“Use mortar to construct a building with a six-meter high storefront. Install an 80-centimeter canopy in the middle, with a window under it and a signboard above . The signboard should have the store name written out using the English alphabet, accompanied by a picture depicting the business. The building should be 5 “ken” (1 ken= approximately 1.8 meters) long, using the 3 “ken” in the front as store area and the remaining two “ken” in the back as living space.”
I am sure that not everything proceeded according to the manual, but the intentions were to precisely design the town from the stage of building temporary business locations. Only Ginza would be expected to pursue such a plan.
Writing out the store name in English was probably for the Allied Occupation forces. Following a period of occupation, the post-war townscape took shape in around 1952 or 1953. In the 1953 (Showa 28) movie “Tokai no yokogao (A city in profile),” directed by Hiroshi Shimizu, Ryo Ikebe, appearing as Ginza’s sandwich board man, walks up and down Ginza-dori looking for a lost girl. The viewer can enjoy the fully restored Ginza townscape – Colombin’s signboard with a picture of the Eiffel Tower and the Peko-chan doll just introduced by Fujiya. The Association was, of course, not acknowledged in the credits roll, but the shooting evidently could not have been possible without their support.
The tram running through Ginza-dori that appears at the beginning of the movie was abolished in December 1967. The road improvement project associated with the abolishment of the tram system also involved removing the telephone poles – and the willows along with them. The granite stones used in the tram rails were reused in the pavement. Most of the stones from the times of the tram system have aged and thus have been replaced with new stones, but we can still find some of the old stones in Ginza 5-chome.
“The street has become quite bumpy from the weathered cobbles and we have asked the national road authorities to improve it.”
Despite Director Saito’s wishes, as a city tram fan, I would miss those old stones. One of these days, I will stroll down Ginza-dori, looking for old cobbles.
In October 1968 (Showa 43), the year following the abolishment of the tram system of Ginza-dori, the first “Dai Ginza Matsuri” was held to celebrate a century of history since the dawn of the Meiji period. A fan of the Crazy Cats, I clearly recall the final scene of “Crazy’s Buchamukure Daihakken” where they hop into a convertible dressed in the then fashionable military-style clothes, setting the mood of the parade. The Hokosha Tengoku (Pedestrian’s Paradise) that was launched two years later has also developed into an event symbolic of Ginza-dori.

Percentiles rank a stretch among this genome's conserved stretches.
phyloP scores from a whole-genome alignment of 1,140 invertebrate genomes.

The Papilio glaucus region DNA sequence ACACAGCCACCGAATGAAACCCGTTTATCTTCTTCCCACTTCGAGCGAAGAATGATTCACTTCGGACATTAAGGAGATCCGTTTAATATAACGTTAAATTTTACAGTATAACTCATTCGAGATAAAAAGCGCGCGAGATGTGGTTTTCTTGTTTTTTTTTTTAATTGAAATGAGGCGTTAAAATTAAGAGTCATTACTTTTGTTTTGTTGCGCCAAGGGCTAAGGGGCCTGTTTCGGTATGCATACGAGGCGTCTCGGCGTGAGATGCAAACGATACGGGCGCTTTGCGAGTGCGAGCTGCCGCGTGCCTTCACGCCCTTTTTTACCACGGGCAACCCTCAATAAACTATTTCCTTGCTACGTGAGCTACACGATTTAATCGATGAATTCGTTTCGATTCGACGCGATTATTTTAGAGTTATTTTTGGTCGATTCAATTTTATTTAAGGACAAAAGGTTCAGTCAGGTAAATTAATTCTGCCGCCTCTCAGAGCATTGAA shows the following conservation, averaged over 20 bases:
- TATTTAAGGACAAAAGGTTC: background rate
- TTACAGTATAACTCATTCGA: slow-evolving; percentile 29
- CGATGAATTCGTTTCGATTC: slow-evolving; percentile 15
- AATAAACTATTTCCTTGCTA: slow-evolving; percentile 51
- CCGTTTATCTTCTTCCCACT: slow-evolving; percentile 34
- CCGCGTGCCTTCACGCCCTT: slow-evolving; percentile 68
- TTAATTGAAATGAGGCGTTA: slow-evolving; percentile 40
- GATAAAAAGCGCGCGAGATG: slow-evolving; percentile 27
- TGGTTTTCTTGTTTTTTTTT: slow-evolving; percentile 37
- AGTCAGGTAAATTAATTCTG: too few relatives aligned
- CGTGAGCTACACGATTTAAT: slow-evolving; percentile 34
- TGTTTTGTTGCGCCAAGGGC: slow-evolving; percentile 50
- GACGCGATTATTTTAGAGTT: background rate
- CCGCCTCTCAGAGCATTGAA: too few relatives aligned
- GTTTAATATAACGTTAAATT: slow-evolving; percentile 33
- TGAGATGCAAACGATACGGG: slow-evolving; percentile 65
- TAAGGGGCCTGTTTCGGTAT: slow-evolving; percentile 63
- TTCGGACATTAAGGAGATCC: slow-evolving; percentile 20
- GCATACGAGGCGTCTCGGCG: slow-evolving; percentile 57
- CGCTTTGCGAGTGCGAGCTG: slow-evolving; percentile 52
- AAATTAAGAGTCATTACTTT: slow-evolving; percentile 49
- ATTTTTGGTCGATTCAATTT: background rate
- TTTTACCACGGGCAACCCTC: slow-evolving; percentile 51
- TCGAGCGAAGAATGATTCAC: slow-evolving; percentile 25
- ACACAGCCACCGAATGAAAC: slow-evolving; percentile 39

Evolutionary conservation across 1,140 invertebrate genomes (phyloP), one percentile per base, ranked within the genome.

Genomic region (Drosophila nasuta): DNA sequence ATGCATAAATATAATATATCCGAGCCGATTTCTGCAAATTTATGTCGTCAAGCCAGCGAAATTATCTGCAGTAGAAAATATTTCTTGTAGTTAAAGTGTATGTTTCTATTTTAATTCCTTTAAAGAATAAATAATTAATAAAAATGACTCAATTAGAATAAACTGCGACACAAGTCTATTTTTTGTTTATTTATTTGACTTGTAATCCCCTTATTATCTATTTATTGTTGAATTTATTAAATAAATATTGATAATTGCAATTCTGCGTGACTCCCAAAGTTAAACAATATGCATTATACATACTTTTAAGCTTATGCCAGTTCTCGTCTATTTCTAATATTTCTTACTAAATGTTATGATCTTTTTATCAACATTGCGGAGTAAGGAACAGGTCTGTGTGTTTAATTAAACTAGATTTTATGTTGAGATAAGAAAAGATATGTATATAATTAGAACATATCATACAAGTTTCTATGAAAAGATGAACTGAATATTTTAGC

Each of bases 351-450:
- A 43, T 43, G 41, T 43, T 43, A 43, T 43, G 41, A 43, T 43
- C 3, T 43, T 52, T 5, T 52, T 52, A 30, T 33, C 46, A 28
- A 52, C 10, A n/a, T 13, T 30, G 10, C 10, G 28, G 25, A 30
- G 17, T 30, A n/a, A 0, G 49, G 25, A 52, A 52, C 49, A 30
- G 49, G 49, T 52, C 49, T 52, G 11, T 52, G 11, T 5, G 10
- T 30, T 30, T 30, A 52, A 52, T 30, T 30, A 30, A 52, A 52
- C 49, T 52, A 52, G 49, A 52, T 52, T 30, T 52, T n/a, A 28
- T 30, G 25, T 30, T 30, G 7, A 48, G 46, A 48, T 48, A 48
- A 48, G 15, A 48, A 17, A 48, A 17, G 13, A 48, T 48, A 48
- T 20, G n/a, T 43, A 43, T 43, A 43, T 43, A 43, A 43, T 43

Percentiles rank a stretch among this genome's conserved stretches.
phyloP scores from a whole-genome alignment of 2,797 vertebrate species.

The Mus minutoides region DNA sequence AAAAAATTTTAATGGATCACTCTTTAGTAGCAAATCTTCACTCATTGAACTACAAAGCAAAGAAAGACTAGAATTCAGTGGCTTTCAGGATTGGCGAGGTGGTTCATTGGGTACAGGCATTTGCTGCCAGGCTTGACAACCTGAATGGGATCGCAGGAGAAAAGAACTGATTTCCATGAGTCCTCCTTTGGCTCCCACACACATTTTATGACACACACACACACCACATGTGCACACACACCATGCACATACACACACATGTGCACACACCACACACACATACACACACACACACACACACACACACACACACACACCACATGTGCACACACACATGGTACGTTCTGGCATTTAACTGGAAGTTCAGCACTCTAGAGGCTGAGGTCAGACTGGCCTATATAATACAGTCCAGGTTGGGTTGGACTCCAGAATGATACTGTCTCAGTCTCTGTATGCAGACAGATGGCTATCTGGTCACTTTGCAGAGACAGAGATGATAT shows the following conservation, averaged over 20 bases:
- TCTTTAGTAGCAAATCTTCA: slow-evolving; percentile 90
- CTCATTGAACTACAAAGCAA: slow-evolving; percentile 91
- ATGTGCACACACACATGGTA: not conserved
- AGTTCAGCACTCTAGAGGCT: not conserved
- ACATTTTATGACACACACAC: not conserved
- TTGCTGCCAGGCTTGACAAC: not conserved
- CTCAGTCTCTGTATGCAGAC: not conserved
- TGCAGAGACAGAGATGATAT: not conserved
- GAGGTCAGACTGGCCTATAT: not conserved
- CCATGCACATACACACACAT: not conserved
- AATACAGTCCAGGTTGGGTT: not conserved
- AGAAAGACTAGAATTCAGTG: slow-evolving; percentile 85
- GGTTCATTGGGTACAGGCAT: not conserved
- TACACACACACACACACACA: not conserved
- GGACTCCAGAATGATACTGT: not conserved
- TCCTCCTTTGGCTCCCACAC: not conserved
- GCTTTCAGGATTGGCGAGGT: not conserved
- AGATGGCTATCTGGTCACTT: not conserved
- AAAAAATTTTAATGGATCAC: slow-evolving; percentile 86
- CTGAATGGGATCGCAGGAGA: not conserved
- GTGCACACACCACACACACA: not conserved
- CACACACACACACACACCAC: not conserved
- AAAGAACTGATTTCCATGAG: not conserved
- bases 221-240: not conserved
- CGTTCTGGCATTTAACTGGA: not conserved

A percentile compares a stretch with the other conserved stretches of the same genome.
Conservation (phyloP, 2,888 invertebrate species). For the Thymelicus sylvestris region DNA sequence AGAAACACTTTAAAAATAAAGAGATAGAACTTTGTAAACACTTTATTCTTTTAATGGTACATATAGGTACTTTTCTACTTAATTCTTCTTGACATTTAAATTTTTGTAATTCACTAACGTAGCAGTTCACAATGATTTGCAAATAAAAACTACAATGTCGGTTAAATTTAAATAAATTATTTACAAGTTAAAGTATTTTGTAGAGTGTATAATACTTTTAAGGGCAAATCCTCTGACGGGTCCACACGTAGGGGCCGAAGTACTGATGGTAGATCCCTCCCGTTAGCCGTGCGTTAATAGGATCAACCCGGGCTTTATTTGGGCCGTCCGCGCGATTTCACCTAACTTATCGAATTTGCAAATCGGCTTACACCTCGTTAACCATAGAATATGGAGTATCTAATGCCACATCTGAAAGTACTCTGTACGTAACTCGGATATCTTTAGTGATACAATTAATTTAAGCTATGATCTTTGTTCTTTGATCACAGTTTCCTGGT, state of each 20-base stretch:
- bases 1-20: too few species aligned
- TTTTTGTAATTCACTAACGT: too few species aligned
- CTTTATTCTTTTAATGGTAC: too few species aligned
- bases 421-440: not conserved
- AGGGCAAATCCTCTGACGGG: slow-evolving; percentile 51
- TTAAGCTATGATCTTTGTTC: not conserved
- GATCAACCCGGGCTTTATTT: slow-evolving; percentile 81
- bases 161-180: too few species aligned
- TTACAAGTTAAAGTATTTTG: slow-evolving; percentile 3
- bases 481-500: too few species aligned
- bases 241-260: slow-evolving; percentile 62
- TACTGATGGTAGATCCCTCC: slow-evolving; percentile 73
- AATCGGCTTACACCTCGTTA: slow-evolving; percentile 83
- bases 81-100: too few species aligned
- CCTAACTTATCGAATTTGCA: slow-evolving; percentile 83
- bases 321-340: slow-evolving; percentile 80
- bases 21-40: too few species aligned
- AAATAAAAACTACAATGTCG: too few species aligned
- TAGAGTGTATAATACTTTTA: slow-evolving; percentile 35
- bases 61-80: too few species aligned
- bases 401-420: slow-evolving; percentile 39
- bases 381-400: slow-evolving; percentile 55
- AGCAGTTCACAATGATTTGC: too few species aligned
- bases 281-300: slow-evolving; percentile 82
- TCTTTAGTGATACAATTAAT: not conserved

At the end of the Showa period, during the bubble economy, Ginza was no exception in the rush to build high rise buildings. After deliberation between the Association and Chuo-ku, construction regulations known as the Ginza Rule were promulgated as a ward ordinance in 1998 (Heisei 10). I will refrain from going into details, but the Ginza Rule stipulates that buildings newly built along Ginza-dori should be no higher than 56 meters (11 stories).
The height restriction for buildings, including department stores, built after the Great Kanto Earthquake, that Torahiko Terada referred to as the “Ginza Alps” was around 31 meters; and therefore, the new rules allowed an extra 20 meters. The Ginza Rule kept the GINZA SIX, built after Matsuzakaya, to an acceptable height, although M Building had originally wanted to build a skyscraper as high as the one in Roppongi.
Having touched upon the major historical events associated with the Ginza Street Association covered in the publication of the its centennial history, I would like to mention another essence of the book. The book includes an organizational tree, “The All-Ginza Association Organigram,” according to which there are around forty district organizations in Ginza. There are thirteen Street Associations, including associations for Ginza Street, Ginza Suzuran Street, Ginza Azuma Street, Ginza Nishi Gobangai, Ginza Hanatsubaki-dori, etc., and fifteen District Associations, including associations in Ginza 1-chome, Ginza 2-chome, Ginza Nishi 1-chome, Ginza Nishi 2-chome, etc. The Ginza Official and the Ginza Hyakuten Organization are also bodies of the All-Ginza Association.
Having finished the interview at the office of the Ginza Street Association, housed in the Ginza Sanwa Building, standing next to Matsuya Ginza, I walked out to Ginza-dori. Looking for old cobbles from the old tram rails is one thing, but I should also note that last year, boulevard trees were planted along the street for the first time since the willows were taken out after the war and replaced with the shrubs that we have become used to seeing for quite a long time.
The trees planted are Katsura (Japanese Judas) trees, deciduous broadleaf trees that feature heart-shaped leaves that turn yellow in autumn. Maybe one day, people will feel so attached to them that a song that goes ♬Ginza’s Katsura …will make the hit charts.
Looking forward to the healthy growth of the Japanese Judas trees lining Ginza-dori.